December 1, 2014

December 1st, 2014

Category: News

Delaware News

The News Journal
Red Clay district Priority School plans taking shape
After refusing to sign onto a state plan to turn around three low-scoring Wilmington schools, Red Clay School District officials have crafted an alternative that removes or reduces some controversial details. Still intact is a strategy to exempt the schools from most district rules, allow them to manage their own budgets and give them flexibility to change things like the school calendar, hours and curriculum.

Once again, who runs Delaware schools?
An editorial
The news articles said the city of Wilmington has filed suit to stop the state from closing the Maurice J. Moyer Academic Institute. The reality behind the news is that this is just the latest development in the battle over who runs Delaware’s schools. It is not simply a case of city vs. state. That could be worked out. The real problem is that too many institutions are trying to run the schools and the lines of authority – and responsibility – are not clear.

Charter school growth slow downstate
As the number of charter schools surges in New Castle County, downstate residents are finding themselves with fewer such options. First State is the only charter scheduled open over the next two years in either Kent or Sussex County. By contrast, there are six new schools scheduled to open in New Castle County during that time.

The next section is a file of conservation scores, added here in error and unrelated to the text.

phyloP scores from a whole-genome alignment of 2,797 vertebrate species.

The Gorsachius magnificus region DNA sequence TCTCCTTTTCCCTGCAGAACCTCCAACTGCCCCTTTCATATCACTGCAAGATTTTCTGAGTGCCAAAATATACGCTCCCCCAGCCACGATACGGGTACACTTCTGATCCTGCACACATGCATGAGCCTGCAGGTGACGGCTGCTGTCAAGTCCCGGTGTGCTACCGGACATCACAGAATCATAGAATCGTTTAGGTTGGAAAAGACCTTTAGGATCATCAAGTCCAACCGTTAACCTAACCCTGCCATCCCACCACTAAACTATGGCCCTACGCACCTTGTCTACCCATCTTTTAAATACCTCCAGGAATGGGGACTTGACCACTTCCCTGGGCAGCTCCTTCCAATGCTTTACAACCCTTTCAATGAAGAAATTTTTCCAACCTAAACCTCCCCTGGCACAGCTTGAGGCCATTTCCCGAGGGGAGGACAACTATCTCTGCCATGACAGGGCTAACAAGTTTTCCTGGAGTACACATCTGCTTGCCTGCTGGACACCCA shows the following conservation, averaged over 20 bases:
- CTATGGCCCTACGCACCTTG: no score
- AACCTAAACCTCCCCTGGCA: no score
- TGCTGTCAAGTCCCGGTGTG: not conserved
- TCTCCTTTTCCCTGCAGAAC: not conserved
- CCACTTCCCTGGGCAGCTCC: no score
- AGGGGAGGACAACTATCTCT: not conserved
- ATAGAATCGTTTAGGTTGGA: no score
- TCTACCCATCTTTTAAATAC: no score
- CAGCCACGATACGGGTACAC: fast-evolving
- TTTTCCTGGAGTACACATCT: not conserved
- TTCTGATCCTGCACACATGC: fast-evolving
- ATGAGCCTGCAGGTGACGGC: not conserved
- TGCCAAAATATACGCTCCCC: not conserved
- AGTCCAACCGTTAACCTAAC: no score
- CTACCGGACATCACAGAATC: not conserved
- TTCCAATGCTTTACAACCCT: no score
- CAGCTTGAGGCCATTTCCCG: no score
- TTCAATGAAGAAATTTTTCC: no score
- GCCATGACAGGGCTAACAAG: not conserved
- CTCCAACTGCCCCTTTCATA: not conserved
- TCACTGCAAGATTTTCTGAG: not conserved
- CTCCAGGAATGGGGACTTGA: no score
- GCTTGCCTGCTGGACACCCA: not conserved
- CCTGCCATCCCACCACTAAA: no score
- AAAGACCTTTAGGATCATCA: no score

Support mounts against Indian River health textbook censorship
Residents and students continue to support the inclusion of materials defining the terms lesbian, gay, bisexual and transgendered in the Indian River School District’s health curriculum. The Monday Board of Education meeting was not as well attended as the October meeting, which drew about 100 protestors.

Delaware State News
Delaware college graduate debt load near tops in nation
According to a recently released study, students who attend Delaware colleges have more debt than those from every other state but one. The data, which comes from The Institute for College Access and Success, found that 62 percent of graduates of a Delaware university in 2013 had student debt, with an average of almost $32,600 in student loans.

WHYY NewsWorks
Wilmington joins civil action suit against Department of Education
Last week, Wilmington Mayor Dennis Williams addressed education on ‘First’ and stated that he recently visited several area schools that ran into trouble. “It amazes me anyway that people say schools are in trouble. The Department of Education should have known this quite a while ago. All of a sudden schools are in trouble and everybody is blaming the teachers. I don’t believe in that Philosophy,” Williams said.

Unaccompanied minors settle into new life in First State
Last summer, the immigration issue received significant attention nationally and in Delaware when the a surge of unaccompanied minors from Guatemala, El Salvador and Honduras who had crossed the US-Mexico border illegally reached the tens of thousands. In July, Gov. Markell’s office informed lawmakers over a hundred were placed with families in the First State – mostly in Sussex County – sparking questions about what their presence means for schools and communities. One set of voices rarely heard in that discussion is those of the children themselves.